I found myself having to decide between my mental health and a paycheck. The fact that the paychecks were small, and I was working for an administration that said one thing but practiced quite another made the decision relatively simple. 

Know your worth. That phrase is kind of tired but still remains very true. I tell it to women who are struggling with lousy partners, and when I realized that being stuck in a crappy job is a lot like being stuck in a crappy relationship I practiced what I preach.

The important thing to keep in mind here is that I had a backup plan. Without it, I’d still be dealing with the whole OVERWORKED UNDERPAID drama. Or, maybe I would have eventually stood up for myself. Who knows? 

But now, I am doing something that I love. I make a living selling clothing, shoes, accessories and pretty much everything else, online. 

This was not a new venture for me. I began my reseller journey way back in the year of our lord 2000. The woman who taught one of my kids in preschool had pulled me aside one day and mentioned his vast and adorable wardrobe. “You could make a lot of money selling his outgrown clothing on eBay” she said. 

Now, keep in mind- at that time I was (supposedly) happily married and doing the whole stay at home mom thing. But my husband was working a lowly insurance job and was in graduate school at night. He also had a short lived temp gig delivering pizza for a little extra cash. When this teacher told me about a potential money making venture, I ran with it.

For many years I had worked part time for The Gap. And as anyone who was employed there in the nineties can tell you, it was the shit. We scored clearance and marked down items for pennies, all day long. At Gap Kids, too. So when I say that my kids had a lot of clothes, lady, I mean they had A LOT OF CLOTHES. I realized that I was sitting on a goldmine and also, a way to help out with the family finances.

We didn’t even have a computer at the time (oh hi, I’m old!) but we finally got one and within days I had created an eBay account and almost immediately began pulling in a nice profit every month. Big Daddy was thrilled, at first. He quit delivering pizza and focused on getting his career path paved and smooth. 

And I sold. I have always been an avid thrifter and garage saler, like from childhood. Secondhand shopping was in my blood and when I realized the veritable mountains of clothing to be found and sold, I began thrifting with gusto. 

I’d drop the bigger kids off at kindergarten or preschool, give the little ones a snack and a sippy cup and off we’d go. I began participating in the eBay chat boards, and not only did I find a bunch of new friends (including my current bestie), I learned. 

I discovered fashion and textiles and vintage and measurements. I picked up photography tips, selling techniques and an encyclopedic knowledge of style names, fabric contents, patterns and designers. On weekends, when that wonderful husband of mine wasn’t “golfing”, I’d get the newspaper and the map book and hit rummage sales. 

And I was very successful. I think at the height of it, before my marriage imploded, I was bringing in at least $2500.00 a month in profit. Which doesn’t sound super exciting now, but back then, it was a huge help. Especially considering the four little kids I was raising at the same time.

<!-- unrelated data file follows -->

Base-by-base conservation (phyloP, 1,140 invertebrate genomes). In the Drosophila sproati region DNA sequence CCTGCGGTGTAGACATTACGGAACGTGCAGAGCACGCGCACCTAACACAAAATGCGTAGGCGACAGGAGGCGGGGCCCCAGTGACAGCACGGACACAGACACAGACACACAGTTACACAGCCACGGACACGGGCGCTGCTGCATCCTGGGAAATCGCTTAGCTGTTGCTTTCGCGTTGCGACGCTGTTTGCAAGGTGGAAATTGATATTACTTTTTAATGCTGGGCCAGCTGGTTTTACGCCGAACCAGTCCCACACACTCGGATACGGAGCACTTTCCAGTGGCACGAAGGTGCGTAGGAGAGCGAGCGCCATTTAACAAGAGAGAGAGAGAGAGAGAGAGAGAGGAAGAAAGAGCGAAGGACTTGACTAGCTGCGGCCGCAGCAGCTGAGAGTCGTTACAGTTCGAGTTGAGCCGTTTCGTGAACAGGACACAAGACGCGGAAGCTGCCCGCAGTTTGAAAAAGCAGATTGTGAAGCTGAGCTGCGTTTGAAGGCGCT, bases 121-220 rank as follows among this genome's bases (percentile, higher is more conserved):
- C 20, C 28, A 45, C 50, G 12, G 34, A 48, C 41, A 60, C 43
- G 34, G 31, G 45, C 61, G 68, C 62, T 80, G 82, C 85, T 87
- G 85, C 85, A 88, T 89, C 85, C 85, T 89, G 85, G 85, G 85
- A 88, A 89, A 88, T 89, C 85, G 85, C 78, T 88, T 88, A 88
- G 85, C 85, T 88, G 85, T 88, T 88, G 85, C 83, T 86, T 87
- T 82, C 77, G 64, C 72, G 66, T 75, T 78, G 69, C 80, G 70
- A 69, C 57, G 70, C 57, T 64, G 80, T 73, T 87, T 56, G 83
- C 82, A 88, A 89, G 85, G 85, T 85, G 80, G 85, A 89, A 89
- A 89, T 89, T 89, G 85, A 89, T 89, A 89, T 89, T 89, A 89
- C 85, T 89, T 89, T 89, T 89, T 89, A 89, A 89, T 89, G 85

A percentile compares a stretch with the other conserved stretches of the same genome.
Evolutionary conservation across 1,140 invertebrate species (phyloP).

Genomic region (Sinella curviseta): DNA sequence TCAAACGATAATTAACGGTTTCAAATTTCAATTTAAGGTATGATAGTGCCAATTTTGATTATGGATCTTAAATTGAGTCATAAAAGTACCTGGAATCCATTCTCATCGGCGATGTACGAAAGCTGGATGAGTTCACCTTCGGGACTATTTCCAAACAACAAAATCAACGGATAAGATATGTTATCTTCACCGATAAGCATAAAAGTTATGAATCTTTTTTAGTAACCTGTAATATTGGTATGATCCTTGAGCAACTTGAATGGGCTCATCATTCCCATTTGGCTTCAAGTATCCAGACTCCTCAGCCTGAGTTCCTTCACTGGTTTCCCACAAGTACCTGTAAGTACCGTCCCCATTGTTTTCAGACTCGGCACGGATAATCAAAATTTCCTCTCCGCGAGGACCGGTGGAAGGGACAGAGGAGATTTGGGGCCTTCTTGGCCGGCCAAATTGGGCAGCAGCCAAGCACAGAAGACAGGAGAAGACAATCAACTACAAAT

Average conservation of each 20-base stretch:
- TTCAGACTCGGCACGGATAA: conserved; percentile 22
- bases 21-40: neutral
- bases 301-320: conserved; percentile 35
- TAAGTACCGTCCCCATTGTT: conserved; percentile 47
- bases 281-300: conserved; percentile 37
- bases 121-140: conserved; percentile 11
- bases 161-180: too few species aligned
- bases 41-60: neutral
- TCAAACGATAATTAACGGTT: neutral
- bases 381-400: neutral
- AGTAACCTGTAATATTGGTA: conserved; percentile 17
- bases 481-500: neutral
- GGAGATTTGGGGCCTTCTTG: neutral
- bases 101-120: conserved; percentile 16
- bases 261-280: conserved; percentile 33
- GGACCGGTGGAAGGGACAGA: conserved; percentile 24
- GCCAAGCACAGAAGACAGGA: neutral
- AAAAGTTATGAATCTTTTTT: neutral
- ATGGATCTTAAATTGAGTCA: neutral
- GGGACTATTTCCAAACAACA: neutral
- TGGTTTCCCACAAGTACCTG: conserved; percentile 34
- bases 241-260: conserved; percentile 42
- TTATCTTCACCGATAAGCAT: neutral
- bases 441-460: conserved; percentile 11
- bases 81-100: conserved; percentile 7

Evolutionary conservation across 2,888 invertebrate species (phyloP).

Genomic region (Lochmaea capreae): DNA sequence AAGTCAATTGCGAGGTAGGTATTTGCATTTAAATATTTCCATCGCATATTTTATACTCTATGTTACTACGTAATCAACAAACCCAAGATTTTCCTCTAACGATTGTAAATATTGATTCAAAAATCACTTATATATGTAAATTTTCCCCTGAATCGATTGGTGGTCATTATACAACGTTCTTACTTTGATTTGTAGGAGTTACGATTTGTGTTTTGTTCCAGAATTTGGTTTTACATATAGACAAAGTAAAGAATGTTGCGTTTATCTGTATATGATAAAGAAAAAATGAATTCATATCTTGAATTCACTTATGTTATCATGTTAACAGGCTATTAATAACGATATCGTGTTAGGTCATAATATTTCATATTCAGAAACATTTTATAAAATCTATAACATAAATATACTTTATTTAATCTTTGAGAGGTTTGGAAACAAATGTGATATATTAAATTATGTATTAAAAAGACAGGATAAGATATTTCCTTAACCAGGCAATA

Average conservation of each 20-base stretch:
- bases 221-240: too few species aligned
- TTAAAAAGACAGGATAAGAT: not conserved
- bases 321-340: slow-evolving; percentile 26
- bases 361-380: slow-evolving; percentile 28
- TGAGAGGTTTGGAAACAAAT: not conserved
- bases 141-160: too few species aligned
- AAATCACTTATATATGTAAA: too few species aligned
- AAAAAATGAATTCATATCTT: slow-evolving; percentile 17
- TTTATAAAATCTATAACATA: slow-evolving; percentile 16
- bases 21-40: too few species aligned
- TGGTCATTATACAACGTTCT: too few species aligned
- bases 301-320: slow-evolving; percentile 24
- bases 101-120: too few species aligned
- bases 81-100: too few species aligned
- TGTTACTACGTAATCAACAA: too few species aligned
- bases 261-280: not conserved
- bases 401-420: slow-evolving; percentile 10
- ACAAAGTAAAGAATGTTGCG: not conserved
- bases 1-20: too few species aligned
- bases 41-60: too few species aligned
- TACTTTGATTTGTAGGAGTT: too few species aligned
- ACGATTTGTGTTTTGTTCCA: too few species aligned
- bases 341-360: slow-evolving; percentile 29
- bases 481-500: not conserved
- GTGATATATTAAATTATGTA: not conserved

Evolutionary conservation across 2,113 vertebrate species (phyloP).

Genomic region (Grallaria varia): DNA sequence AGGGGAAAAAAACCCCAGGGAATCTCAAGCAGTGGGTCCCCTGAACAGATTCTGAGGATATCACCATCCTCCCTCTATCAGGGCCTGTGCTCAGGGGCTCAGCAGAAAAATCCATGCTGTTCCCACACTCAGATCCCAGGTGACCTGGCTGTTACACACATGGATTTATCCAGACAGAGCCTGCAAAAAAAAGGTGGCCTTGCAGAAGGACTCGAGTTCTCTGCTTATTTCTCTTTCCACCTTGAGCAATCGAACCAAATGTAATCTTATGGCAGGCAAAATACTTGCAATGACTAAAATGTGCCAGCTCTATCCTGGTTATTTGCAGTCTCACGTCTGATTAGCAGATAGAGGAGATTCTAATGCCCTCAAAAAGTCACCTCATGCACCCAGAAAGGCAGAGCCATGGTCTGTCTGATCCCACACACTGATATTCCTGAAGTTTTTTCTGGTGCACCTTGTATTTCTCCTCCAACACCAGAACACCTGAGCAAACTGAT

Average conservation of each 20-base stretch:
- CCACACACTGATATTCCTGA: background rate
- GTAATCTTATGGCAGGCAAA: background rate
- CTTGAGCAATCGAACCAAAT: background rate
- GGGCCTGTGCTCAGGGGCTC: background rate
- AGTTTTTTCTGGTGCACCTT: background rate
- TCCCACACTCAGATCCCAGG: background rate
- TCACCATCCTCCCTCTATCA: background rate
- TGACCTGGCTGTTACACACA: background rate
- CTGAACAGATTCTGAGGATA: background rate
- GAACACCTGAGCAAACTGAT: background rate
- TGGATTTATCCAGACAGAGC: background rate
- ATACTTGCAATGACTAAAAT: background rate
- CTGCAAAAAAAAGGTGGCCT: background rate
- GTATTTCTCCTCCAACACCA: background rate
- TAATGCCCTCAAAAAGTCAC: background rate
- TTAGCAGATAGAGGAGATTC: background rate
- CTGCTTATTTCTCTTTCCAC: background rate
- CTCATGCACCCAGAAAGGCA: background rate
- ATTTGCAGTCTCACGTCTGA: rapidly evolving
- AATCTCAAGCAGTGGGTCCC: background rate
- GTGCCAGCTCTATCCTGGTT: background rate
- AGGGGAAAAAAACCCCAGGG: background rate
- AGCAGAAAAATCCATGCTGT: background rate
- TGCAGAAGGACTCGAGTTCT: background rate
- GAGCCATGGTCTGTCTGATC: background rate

All of this came in real handy when the husband walked out. And came in even handier when he decided to quit paying child support.

I like to say that used clothing kept my kids fed, and it’s the truth. 

When the shit hit the fan, I hit Goodwill. 

I ramped up my business and kept our little family afloat for a long time. Of course I lost the house, but that was because of the three loans that had been taken out on it. A nearly $4,000.00 house payment would have been a hard reach for most people. For a stay at home mom slinging gently worn Chico’s, it was impossible.

That was when I started working part time at the school. I still did eBay, right up until my account was suspended and then banned, when I had to file for bankruptcy. I will never forget receiving that email- I was on a 15 minute break at the preschool and cried like a baby for approximately 10 minutes. Probably ate my lunch simultaneously, because even when life throws a gut punch a bitch has to eat.

So reselling was paused. And it stayed paused until a happy hour with my two best friends, in 2017. Our girl Joyce said something about Poshmark. I had heard of it in passing, but hadn’t given it much thought. How could you do reselling on an app? Oh lord. Sometimes it’s fun to look back on those old timer moments, isn’t it?

Anyway. I did figure it out, and before long my sales on Poshmark outpaced my secretary paychecks. The extra money was a godsend, and the adventures my friends and I went on in search of thrifted bargains are some of the best memories I’ll ever have. 

It ended up being not only a safety net, but a new career. When the school district placed that last straw on this old camel’s back, I knew it was time to take the leap. 

And now I am a full time reseller. I pay my mortgage with this income. A car payment. All the other bills that grownups have, too. 

I would not recommend this job to anyone, though. At least not to 99% of the population. It takes a very particular set of skills, skills I have acquired over a very long career (do you know how long I’ve been trying to work a Liam Neeson quote into this blog?)